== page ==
We probably all remember moments of silence that brought a sense of peace or joy to our lives: looking up at a starlit sky; reading a book; sitting with a good friend when no more needs to be said. Most retreats at Taraloka have shorter or longer periods of silence. On many introductory retreats, there will be silence overnight or for a small part of the day. It's very understandable to feel a bit nervous about this at first, particularly if you have ever experienced silence as some kind of emotional tension or cutting off. You can always approach a member of the team for support or encouragement, while those leading the retreat will still need to speak, for example when introducing meditation and giving general guidance.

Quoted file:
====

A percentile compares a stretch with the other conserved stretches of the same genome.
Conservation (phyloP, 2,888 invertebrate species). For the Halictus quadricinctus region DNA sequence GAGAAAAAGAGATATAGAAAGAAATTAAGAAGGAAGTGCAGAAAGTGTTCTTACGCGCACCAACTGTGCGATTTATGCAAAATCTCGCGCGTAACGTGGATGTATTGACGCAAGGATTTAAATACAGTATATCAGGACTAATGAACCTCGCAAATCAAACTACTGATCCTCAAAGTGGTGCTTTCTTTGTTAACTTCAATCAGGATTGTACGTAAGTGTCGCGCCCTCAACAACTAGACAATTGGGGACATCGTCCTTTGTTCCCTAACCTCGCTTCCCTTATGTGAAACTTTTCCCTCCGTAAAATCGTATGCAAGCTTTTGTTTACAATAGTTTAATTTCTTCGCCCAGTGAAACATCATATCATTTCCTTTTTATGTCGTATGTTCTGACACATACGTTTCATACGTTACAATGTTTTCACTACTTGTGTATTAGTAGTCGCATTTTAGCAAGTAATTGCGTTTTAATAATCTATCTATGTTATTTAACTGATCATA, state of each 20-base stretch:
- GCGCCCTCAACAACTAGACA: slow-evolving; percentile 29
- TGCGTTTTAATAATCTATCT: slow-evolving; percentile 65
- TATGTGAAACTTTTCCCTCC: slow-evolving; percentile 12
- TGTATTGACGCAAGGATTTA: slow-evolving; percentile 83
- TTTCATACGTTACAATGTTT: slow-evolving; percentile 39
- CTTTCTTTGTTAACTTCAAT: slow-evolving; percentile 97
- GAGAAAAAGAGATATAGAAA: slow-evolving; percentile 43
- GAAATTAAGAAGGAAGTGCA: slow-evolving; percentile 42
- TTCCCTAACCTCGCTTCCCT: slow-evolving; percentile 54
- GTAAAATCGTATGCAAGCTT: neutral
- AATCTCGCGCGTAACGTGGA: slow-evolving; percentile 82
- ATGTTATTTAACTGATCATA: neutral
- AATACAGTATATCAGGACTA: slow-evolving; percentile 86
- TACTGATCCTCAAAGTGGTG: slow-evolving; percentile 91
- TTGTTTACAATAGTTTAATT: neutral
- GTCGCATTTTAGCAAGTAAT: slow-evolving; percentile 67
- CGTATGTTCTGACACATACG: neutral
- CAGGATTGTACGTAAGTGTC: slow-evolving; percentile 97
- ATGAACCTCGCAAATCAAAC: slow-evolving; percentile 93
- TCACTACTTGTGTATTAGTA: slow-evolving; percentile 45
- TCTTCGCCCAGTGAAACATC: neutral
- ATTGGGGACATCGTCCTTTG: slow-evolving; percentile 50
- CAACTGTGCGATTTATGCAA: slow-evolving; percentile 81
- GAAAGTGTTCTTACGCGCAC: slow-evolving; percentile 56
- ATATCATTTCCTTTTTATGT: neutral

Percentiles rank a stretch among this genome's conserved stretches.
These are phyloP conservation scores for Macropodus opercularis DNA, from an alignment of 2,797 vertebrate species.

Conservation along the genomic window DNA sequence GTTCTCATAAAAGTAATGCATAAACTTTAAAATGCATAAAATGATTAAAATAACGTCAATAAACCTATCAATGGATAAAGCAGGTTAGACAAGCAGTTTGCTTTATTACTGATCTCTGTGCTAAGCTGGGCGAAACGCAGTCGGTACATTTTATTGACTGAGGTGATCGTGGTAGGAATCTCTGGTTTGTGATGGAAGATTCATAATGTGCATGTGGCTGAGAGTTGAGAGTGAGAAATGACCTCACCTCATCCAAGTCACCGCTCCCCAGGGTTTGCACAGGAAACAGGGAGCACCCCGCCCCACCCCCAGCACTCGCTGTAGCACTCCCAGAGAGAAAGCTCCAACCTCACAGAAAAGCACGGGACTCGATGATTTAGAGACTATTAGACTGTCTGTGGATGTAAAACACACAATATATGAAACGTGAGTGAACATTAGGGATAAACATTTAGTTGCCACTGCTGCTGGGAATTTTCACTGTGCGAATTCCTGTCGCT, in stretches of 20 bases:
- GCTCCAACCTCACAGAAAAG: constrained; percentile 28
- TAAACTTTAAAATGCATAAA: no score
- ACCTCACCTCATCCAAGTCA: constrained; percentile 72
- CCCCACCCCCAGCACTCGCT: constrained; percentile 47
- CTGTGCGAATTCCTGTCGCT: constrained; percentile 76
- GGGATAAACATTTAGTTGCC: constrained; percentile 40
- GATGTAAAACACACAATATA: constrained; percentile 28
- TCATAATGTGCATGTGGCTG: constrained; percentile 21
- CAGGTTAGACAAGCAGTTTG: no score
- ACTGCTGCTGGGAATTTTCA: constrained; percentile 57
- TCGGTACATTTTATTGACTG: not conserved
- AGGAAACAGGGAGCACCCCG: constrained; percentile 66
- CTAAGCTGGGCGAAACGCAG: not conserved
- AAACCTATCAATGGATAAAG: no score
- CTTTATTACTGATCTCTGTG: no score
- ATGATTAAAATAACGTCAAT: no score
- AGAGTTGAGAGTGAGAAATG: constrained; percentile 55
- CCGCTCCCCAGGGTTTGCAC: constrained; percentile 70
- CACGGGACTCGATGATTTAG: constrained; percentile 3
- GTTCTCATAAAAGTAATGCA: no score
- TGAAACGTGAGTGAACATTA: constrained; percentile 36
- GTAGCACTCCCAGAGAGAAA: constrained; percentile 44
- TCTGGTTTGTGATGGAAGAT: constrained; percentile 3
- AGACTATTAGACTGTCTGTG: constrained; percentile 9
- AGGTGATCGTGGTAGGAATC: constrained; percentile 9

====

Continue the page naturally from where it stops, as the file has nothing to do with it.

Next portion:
Silence as a spiritual practice is about connection: with ourselves, with meditation, with others and with the beauty of nature. It is a rare opportunity in the modern world but a familiar practice in the Taraloka landscape and buildings. Away from life's noise and busyness, we can relax and have time and space for ourselves. We may be more in touch with our meditation. We may be more open to the rich, varied experience of our senses: whether listening to birdsong, feeling the earth beneath our feet or really enjoying a cup of tea. Silence can deepen our awareness and our kindness and be a happy, easy way of being with others. For many women, it is one of the best parts of their retreat.